I was sad to hear of the death of Leo Ribuffo. In 1991 or 1992 I wrote him a letter to ask him he was taking graduate students at George Washington University. He never wrote me back, but I was accepted to the Ph.D program at George Washington University and, if I remember correctly, Ribuffo was assigned as my adviser. Unfortunately, the offer did not come with any funding. I turned it down, accepted an offer with funding from SUNY-Stony Brook, and began my training as an early American historian.
I first learned about Ribuffo’s work when I was writing my M.A. thesis on separatist fundamentalism. I devoured his Merle Curti Prize-winning book The Old Christian Right: The Protestant Far Right from the Great Depression to the Cold War. I loved his Journal of American History review essay “God and Contemporary Politics” and his 1994 American Historical Review piece “Why Is There So Much Conservatism in the United States and Why Do So Few Historians Know Anything About it?” Ribuffo seemed to understand things about the evangelical experience in recent America that other historians at that time did not.
Over at his Patheos blog, Darryl Hart writes:
I will miss, in particular, Leo’s uncanny ability to capture the oddity of aspects of American religion and politics that we generally take for granted. One example comes from a review he wrote of George Marsden’s The Soul of the American University and the difficult questions that surround discerning secular prejudice against religion along with what counts as normal in secular scholarship:
Suppose that a candidate for a professorship in European diplomatic history volunteers that he is a “fairly traditional Protestant of the Reformed theological heritage,” as Marsden describes himself (p. 7). That phrase is sufficiently vague to cover not only Marsden, but also the Niebuhrian Baptist Jimmy Carter, the fundamentalist Jerry Falwell, and the Pentecostal Pat Robertson. Could prospective employers probe further without violating federal law? If so, they might want to know whether “traditional Protestantism” in this instance includes the theory of premillennial dispensationalism, and specifically, whether the job applicant agrees with many other dispensationalists that the Common Market was predicted in the Bible and now signals the imminent return of Jesus Christ. Do affirmative answers automatically bar the candidate from further consideration?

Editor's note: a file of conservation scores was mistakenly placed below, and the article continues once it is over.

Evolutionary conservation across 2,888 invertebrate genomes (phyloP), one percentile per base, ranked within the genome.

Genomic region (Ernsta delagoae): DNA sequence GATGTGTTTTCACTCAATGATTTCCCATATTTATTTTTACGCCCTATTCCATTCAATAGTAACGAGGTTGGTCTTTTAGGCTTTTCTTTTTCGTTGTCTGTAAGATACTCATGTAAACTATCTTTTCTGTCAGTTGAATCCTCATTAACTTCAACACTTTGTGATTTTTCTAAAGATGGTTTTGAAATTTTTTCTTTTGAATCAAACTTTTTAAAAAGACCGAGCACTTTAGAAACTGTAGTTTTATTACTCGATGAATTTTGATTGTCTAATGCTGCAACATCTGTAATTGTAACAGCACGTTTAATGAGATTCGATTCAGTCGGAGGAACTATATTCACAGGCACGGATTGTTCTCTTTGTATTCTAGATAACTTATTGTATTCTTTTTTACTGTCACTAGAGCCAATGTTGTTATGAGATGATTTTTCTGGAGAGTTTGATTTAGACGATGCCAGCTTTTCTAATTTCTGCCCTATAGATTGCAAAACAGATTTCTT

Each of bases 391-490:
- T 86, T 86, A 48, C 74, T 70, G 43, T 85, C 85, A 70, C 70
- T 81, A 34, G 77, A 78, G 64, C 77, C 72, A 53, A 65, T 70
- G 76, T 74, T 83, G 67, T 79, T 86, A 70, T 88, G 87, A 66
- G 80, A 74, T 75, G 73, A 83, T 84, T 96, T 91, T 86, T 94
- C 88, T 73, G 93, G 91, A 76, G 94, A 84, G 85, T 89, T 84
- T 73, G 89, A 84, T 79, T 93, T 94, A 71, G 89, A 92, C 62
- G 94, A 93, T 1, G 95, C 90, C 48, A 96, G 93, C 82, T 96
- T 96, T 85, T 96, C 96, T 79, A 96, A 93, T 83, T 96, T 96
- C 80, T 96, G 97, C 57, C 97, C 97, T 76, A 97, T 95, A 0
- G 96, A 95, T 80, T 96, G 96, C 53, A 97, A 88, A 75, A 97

This is not a rhetorical question. The premillennialist job seeker might also be the foremost expert on the economics of the Common Market and a great teacher willing to entertain secular perspectives in the classroom. My own view is that a dispensationalist reading of the Bible, which resembles deconstructionist literary criticism rather than private revelation, should not automatically disqualify a job candidate. After all, I coexist in the academy with men and women whose methodological premises I dispute, including economists who reduce human motives to rational expectations, political scientists who formulate grand theories of the presidency without examining the private papers of any president, and cultural critics who think Jean Baudrillard understands the United States better than C. Wright Mills. And recent American intellectual life would have been poorer without the Hegelian social critic Herbert Marcuse and the Freudian metahistorian Norman 0. Brown, both of whom teetered on the verge of supernaturalism.Nonetheless, a dispensationalist diplomatic historian would be a tough sell in most history departments. Indeed, Marsden probably would be more wary of our hypothetical job seeker than I am. An evangelical Protestant himself, he has a vested interest in the right kind of theological conservative, and he clearly regards populist fundamentalists who indulge in Bible prophecy as the wrong kind. Whatever the outcome, the resulting department meeting would illustrate some of the prosaic, nonintellectual reasons why the acad- emy came to exclude normative religious teachings.
That is vintage Ribuffo — a lapsed Roman Catholic in background and a political liberal who knows more Protestant theology that many evangelicals and also understands that the theories that animate contemporary politics and scholarship are no less arcane (and contested) than the teachings found in the Scofield Reference Bible.
Read the entire piece here. And yes, we have done two Darryl Hart posts in one day! 🙂